In 1975, manager Yogi Berra is fired and replaced by coach Roy McMillan. The move comes less than two years after Berra managed the Mets into the World Series.
M Donald Grant thought McMillan was a strong quiet leader like Gil Hodges. McMillan was merely quiet.
Just remember the clubhouse comparison between Hodges and Berra: In the third inning, Hodges would be thinking about what he was going to do in the sixth; with Berra, in the sixth inning, he’d be thinking about what he should have done in the third.
Its deja Vous all over gain. huh.
Tom Seaver (Yogi called him “Seavers”) was no big fan of manager Berra. Yogi once came onto the field the second time in an inning by mistake forcing him to remove “Seavers”. Yogi was not a great manager but he didn’t trade a top CF prospect like Amos Otis for a druggie Joe Foy and he didn’t trade a talented young arm like Nolan Ryan for a rapidly aging 3B Jim Fregosi.
Berra cost the Mets another WS Championship in 1973 by mishandling the pitching staff in the post season, specificly his use or non use of George Stone in the WS.
Actually, the major criticism of Yogi’s post-season handling of the pitching staff came in the final two games of the World Series. They were going out to Oakland for Game Six, up three games to two and in a position to close it out. Instead of using 23-yr-old Jon Matlack in Game Six and saving a well-rested Seaver for Game Seven, Yogi opted to use Seaver on three days’ rest in Game Six, with the 23-yr-old Matlack as his fallback option for Game Seven. You can’t help but wonder how things might have been different if he had just stuck with the regular rotation.
Actually the argument is Yogi should have started George Stone in Game 6 and Seaver on his normal 4 days rest in game 7. Which is a fine argument if you ignore the fact that Catfish Hunter gave up 1 run in game 6 and Ken Hotlzman 2 runs in game 7. Both were on three days rest. Matlack pitched very well in game 4 on three days rest. Perhaps Seaver would have pitched a shutout on four days rest. I prefer to blame Felix Milan for booting a routine groundball in game 1. The Mets usually had pitchers go on four days rest in 1973. At this time in baseball pitchers would often go on two days rest..Gibson and Stottlemyre in 1964. Koufax and Kaat in 1965. Lonborg in 1967. Mclain and Lolich in 1968.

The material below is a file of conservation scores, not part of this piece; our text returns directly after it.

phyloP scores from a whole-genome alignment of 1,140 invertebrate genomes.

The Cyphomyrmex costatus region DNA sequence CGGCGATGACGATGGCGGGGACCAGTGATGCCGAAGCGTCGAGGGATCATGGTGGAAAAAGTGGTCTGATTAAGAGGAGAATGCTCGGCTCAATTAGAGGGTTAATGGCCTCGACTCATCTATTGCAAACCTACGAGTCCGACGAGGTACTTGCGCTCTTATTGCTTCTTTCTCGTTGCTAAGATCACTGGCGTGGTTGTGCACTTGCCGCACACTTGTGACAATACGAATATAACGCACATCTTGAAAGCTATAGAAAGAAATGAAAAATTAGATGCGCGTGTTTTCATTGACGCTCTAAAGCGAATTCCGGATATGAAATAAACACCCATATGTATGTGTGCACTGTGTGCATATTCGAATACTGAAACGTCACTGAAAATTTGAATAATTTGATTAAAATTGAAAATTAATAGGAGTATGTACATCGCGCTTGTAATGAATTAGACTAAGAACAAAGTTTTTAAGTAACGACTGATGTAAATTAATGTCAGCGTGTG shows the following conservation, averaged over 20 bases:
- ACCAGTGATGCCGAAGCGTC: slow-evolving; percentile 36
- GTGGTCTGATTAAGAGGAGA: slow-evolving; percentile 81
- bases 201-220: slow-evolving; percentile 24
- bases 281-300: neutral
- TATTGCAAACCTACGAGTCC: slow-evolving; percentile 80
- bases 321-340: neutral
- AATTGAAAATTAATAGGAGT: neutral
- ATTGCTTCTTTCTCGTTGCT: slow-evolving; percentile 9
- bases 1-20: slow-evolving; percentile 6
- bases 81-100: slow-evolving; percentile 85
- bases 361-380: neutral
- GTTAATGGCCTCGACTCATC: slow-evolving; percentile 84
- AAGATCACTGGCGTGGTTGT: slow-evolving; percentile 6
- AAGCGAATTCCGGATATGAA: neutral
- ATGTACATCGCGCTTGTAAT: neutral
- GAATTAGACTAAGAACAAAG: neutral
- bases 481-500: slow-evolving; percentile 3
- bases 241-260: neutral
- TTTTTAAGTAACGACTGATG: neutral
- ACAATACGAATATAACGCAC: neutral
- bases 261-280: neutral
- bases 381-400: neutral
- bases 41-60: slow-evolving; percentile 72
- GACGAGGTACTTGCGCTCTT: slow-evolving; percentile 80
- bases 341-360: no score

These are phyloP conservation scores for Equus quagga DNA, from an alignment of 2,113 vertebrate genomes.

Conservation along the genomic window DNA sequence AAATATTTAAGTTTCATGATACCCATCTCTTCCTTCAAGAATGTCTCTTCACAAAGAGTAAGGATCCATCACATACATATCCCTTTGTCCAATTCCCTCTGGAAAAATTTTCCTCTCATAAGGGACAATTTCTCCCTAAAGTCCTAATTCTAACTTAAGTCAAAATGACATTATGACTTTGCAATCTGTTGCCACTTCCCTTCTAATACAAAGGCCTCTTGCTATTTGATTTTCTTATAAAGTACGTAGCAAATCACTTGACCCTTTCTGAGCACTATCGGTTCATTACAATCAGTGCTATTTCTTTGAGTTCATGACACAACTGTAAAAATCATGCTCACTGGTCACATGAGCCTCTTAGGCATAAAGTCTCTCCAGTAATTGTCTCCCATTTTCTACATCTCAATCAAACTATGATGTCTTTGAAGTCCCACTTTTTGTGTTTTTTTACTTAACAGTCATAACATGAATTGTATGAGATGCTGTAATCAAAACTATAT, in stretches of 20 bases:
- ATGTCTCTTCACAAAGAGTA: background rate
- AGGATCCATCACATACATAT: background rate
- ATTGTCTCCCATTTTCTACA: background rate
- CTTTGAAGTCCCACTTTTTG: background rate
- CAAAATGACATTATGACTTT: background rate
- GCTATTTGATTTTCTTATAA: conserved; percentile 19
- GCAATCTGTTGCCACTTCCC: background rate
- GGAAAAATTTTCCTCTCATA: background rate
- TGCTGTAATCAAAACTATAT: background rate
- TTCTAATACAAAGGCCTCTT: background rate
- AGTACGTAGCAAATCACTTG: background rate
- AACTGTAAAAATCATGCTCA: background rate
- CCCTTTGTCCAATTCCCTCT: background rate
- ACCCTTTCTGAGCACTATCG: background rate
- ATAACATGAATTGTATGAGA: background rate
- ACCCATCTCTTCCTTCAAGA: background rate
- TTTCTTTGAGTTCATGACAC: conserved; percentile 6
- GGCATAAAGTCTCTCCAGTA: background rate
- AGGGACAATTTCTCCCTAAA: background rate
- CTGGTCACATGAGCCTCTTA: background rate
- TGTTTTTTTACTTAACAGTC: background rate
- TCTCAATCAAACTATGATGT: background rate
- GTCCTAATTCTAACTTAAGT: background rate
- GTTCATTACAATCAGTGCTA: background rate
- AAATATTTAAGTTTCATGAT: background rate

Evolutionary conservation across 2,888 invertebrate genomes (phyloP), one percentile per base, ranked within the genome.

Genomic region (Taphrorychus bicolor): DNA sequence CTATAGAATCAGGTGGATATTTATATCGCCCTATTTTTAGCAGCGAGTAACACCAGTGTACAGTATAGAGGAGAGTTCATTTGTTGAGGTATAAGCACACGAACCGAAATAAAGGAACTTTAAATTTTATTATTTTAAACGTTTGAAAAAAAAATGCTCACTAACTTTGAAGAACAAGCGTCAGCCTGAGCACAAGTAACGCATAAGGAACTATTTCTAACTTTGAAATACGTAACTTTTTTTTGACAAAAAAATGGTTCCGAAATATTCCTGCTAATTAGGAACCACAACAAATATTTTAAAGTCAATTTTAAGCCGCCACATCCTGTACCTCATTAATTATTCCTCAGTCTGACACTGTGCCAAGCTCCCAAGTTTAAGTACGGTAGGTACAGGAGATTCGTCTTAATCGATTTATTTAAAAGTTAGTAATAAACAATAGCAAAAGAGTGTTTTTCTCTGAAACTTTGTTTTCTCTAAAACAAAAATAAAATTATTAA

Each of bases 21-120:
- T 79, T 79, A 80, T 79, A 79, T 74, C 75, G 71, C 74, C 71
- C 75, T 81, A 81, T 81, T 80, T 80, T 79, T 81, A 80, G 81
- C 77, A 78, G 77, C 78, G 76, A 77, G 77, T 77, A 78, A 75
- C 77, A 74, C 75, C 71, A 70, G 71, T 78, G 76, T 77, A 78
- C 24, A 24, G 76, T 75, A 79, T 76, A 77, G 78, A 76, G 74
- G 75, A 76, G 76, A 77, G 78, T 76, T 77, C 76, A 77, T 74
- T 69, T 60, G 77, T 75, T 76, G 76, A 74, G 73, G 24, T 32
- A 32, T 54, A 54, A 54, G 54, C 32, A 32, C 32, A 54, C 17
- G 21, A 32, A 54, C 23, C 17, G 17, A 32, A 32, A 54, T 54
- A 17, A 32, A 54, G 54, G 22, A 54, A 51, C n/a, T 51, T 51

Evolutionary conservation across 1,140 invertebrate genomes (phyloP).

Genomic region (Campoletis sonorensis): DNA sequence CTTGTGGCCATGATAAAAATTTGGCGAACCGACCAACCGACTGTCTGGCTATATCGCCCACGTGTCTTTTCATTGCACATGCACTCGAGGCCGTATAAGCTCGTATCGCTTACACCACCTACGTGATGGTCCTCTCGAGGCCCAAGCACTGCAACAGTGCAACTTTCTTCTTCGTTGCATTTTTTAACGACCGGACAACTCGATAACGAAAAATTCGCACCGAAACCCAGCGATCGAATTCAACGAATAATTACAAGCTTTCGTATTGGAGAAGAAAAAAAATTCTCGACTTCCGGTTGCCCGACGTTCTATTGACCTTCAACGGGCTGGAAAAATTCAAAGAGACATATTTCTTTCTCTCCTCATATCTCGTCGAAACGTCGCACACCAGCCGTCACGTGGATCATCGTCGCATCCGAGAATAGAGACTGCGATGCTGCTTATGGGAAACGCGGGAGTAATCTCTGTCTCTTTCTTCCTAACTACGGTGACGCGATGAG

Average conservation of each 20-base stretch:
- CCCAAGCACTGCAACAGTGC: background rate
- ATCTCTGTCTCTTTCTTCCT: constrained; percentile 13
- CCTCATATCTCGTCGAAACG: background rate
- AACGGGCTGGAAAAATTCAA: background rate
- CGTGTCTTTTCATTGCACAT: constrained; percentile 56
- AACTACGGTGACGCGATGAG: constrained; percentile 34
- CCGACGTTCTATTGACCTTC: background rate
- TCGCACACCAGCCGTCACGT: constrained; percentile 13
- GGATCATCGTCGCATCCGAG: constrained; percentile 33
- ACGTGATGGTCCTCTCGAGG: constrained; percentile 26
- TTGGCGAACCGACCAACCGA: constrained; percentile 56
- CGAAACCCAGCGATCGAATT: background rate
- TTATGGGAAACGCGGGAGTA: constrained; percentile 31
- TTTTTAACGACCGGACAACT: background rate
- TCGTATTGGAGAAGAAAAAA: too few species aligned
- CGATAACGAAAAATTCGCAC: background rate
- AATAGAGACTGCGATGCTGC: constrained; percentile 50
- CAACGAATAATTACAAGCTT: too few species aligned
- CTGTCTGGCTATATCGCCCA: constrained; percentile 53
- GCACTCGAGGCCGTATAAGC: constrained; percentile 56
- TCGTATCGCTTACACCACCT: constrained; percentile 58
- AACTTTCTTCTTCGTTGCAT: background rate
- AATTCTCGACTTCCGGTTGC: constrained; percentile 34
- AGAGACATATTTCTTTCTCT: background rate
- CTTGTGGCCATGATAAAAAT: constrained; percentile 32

I would be remiss if I didn’t point out Stone pitched well in his NLCS start against the Reds and had three shutout innings in the world series. So perhaps he would have matched Hunter pitch for pitch.
Another question is should Yogi have bowed to sentiment and started a retiring Willie Mays in Game 7? Mays put on a horrible show missing flyballs in the twilight of game 2. But it was Willie Mays….The more I think about it, losing that World Series hurt real bad.
Losing that world Series was not so bad. It was a bad team that won only 83 games and it was a miracle they made the playoffs. The Series that hurt the most was the 88 playoffs to the Dodgers. That Met team was far superior but didn’t even see the WS.
To add still another comment on Yogi’s pitcher selection, hw was first base coach in 1969 and saw Seaver pitch 10 innings of one-run baseball in game 4. Yogi had a philosophy of “if you are gonna get beat, get beat with your best”. He used that on the last day of the regular season when he started Seaver in the first game of a double header against theCubs needing one to win. Lindsey Nelson spent the last 4 inningsthanking 5,000 people. Umpires got smart and said the second game was rained out.
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